The other paper to mention here is the use of the measure components in hospital subpopulations to assess their malnutrition burden. It gave us a clearer picture as to which departments and service lines in the hospital are more impacted by malnutrition than perhaps the rest of the of the institution.
Christina: As we’ve been working with our Learning Collaborative, and throughout all these different initiatives you’re talking about, we’ve been able to advance opportunities to improve care quality across transitions of care, as well. Many of our Learning Collaborative members are aware of gaps as patients transition out of acute care settings, and they want to be able to better address those patient needs with our support.
These nutrition professionals are seeking to improve strategies to meet patients’ nutritional needs following discharge, whether that’s at home or other institutions. Some examples include sending out dietitians to check on patients at home, connecting patients with healthy food prescriptions after leaving, or perhaps sending them home with shelf-stable food.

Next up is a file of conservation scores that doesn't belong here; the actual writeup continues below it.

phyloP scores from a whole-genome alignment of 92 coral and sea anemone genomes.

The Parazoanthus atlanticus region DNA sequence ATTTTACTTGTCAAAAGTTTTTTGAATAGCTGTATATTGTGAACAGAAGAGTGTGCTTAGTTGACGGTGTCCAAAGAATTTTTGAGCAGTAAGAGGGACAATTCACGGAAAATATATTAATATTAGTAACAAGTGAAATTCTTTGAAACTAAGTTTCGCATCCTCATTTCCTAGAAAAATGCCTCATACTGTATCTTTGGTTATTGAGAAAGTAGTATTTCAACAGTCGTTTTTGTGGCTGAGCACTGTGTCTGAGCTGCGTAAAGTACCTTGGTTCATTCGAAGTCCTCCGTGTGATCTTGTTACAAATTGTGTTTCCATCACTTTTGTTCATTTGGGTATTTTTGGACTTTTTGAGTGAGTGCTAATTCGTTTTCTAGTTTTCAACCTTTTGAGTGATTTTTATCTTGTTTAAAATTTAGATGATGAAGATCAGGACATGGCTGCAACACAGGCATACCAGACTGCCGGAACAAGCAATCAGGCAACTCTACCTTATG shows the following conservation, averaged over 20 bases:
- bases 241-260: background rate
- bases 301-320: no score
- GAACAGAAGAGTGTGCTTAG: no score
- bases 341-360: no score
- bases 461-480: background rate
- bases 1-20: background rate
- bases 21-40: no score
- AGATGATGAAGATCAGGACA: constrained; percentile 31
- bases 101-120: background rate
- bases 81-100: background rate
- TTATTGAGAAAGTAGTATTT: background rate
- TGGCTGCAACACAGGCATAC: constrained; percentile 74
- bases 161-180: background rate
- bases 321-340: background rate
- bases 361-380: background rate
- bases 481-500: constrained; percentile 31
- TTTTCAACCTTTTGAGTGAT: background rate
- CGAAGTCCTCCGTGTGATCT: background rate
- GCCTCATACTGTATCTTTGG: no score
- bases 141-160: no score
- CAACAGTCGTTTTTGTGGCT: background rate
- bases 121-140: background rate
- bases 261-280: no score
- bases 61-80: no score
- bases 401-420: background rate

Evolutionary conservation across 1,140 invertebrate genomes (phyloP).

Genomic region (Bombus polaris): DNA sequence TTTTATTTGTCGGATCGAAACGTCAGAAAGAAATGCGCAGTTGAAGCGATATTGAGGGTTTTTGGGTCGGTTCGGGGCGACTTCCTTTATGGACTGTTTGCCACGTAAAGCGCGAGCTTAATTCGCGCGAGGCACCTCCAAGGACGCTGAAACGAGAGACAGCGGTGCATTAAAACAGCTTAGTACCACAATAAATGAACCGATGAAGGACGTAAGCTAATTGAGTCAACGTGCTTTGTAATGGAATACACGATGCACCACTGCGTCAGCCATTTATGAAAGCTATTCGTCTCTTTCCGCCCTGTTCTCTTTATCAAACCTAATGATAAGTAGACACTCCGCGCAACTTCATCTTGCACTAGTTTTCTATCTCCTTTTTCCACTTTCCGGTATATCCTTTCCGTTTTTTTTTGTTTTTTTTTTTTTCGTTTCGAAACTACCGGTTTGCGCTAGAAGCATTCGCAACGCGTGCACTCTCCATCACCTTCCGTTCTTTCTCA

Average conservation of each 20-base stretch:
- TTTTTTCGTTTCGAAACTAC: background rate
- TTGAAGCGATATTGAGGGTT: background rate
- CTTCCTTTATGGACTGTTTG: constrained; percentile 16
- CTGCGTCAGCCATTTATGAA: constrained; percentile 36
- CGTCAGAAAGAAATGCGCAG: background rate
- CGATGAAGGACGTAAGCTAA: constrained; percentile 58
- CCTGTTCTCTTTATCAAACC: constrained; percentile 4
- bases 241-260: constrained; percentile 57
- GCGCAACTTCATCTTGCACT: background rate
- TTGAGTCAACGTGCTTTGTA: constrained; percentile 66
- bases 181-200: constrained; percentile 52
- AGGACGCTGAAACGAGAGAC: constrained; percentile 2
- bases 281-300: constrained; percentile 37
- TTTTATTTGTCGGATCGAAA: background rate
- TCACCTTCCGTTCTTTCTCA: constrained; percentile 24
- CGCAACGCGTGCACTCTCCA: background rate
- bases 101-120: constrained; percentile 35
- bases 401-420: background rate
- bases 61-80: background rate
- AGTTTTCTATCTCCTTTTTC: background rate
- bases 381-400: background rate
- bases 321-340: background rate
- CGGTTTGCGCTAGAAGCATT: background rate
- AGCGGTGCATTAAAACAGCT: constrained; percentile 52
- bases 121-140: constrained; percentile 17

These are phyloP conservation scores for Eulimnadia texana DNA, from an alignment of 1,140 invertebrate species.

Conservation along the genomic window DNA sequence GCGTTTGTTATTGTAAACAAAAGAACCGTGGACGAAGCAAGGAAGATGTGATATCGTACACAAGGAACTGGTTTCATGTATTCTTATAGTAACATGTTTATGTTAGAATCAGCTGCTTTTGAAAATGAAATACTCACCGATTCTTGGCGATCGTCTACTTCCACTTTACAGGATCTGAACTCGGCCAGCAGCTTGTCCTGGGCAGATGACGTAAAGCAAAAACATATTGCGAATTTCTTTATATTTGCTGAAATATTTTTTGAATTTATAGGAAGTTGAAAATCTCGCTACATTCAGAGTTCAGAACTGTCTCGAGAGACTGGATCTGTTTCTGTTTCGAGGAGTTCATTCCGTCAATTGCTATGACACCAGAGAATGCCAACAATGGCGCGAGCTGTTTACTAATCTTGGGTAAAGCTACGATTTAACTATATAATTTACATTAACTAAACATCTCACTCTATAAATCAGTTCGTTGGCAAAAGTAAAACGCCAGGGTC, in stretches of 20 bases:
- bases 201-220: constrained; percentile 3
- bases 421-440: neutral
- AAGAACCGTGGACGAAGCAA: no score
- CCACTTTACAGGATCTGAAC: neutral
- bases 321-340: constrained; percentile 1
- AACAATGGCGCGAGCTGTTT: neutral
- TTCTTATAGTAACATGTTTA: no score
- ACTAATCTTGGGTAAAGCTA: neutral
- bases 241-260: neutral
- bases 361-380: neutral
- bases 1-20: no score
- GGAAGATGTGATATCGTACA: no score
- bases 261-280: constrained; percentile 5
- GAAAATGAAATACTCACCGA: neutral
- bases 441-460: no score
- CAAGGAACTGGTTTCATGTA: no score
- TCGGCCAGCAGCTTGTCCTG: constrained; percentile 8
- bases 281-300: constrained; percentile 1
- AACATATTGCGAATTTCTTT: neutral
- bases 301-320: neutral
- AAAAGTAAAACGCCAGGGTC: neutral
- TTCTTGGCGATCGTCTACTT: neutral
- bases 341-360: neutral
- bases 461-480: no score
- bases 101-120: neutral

A lot of the successes that they’re realizing lead to more recognition among administration and physicians and their hospitals and systems about the need to support your malnutrition programs and to work to address the root causes of malnutrition, often related to food insecurity and other barriers to consuming healthy food outside of the hospital.
Angel: That’s right. As hospitals and health systems have improved their malnutrition care coordination, they’re looking toward other areas of their health system to continue these improvements, specifically post discharge. We’ve overseen a few pilots to continue supporting malnourished patients post discharge, demonstrating some preliminary success. For instance, we have been engaging with some of our longest-participating health systems who are expanding their efforts into outpatient clinics and other settings like surgical and oncology practices. As you indicated, malnutrition can arise in any setting of care and requires comprehensive identification and coordination between clinicians regardless of setting. It’s a natural next step for many of our health systems that have optimized care for malnourished patients to then move on to that next step post discharge.